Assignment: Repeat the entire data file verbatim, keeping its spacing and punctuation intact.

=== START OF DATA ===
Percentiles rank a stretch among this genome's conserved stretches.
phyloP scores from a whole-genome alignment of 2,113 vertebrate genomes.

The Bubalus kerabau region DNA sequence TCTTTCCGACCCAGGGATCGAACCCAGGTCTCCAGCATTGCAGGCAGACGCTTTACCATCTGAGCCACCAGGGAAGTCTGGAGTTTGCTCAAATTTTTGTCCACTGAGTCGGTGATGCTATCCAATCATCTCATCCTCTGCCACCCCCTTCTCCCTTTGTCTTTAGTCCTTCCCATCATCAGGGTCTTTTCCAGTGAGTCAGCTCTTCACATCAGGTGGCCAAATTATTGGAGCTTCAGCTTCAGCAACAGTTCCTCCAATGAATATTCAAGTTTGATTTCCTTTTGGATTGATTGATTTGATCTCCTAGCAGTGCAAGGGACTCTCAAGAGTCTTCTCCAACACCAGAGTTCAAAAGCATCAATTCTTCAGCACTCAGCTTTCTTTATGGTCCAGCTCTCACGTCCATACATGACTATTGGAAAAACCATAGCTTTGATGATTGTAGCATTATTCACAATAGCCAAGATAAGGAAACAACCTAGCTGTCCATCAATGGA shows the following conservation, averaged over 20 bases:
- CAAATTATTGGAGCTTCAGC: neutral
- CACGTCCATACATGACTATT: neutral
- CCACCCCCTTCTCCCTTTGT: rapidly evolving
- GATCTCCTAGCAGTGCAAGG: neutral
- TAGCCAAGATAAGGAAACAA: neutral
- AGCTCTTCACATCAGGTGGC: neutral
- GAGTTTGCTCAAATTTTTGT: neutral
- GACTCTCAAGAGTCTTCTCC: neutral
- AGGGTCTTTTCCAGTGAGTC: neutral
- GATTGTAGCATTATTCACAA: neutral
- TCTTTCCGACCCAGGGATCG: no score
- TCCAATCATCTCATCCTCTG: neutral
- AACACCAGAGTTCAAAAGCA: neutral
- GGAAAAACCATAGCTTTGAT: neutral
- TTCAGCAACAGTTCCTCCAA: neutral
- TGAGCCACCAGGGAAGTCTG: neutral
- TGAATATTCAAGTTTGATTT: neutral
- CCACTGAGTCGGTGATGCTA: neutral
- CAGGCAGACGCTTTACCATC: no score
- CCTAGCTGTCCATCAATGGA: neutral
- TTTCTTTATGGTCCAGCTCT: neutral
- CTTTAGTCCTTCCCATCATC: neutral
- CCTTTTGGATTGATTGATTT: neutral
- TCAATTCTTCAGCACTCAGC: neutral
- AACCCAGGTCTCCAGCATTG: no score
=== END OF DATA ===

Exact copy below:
Percentiles rank a stretch among this genome's conserved stretches.
phyloP scores from a whole-genome alignment of 2,113 vertebrate genomes.

The Bubalus kerabau region DNA sequence TCTTTCCGACCCAGGGATCGAACCCAGGTCTCCAGCATTGCAGGCAGACGCTTTACCATCTGAGCCACCAGGGAAGTCTGGAGTTTGCTCAAATTTTTGTCCACTGAGTCGGTGATGCTATCCAATCATCTCATCCTCTGCCACCCCCTTCTCCCTTTGTCTTTAGTCCTTCCCATCATCAGGGTCTTTTCCAGTGAGTCAGCTCTTCACATCAGGTGGCCAAATTATTGGAGCTTCAGCTTCAGCAACAGTTCCTCCAATGAATATTCAAGTTTGATTTCCTTTTGGATTGATTGATTTGATCTCCTAGCAGTGCAAGGGACTCTCAAGAGTCTTCTCCAACACCAGAGTTCAAAAGCATCAATTCTTCAGCACTCAGCTTTCTTTATGGTCCAGCTCTCACGTCCATACATGACTATTGGAAAAACCATAGCTTTGATGATTGTAGCATTATTCACAATAGCCAAGATAAGGAAACAACCTAGCTGTCCATCAATGGA shows the following conservation, averaged over 20 bases:
- CAAATTATTGGAGCTTCAGC: neutral
- CACGTCCATACATGACTATT: neutral
- CCACCCCCTTCTCCCTTTGT: rapidly evolving
- GATCTCCTAGCAGTGCAAGG: neutral
- TAGCCAAGATAAGGAAACAA: neutral
- AGCTCTTCACATCAGGTGGC: neutral
- GAGTTTGCTCAAATTTTTGT: neutral
- GACTCTCAAGAGTCTTCTCC: neutral
- AGGGTCTTTTCCAGTGAGTC: neutral
- GATTGTAGCATTATTCACAA: neutral
- TCTTTCCGACCCAGGGATCG: no score
- TCCAATCATCTCATCCTCTG: neutral
- AACACCAGAGTTCAAAAGCA: neutral
- GGAAAAACCATAGCTTTGAT: neutral
- TTCAGCAACAGTTCCTCCAA: neutral
- TGAGCCACCAGGGAAGTCTG: neutral
- TGAATATTCAAGTTTGATTT: neutral
- CCACTGAGTCGGTGATGCTA: neutral
- CAGGCAGACGCTTTACCATC: no score
- CCTAGCTGTCCATCAATGGA: neutral
- TTTCTTTATGGTCCAGCTCT: neutral
- CTTTAGTCCTTCCCATCATC: neutral
- CCTTTTGGATTGATTGATTT: neutral
- TCAATTCTTCAGCACTCAGC: neutral
- AACCCAGGTCTCCAGCATTG: no score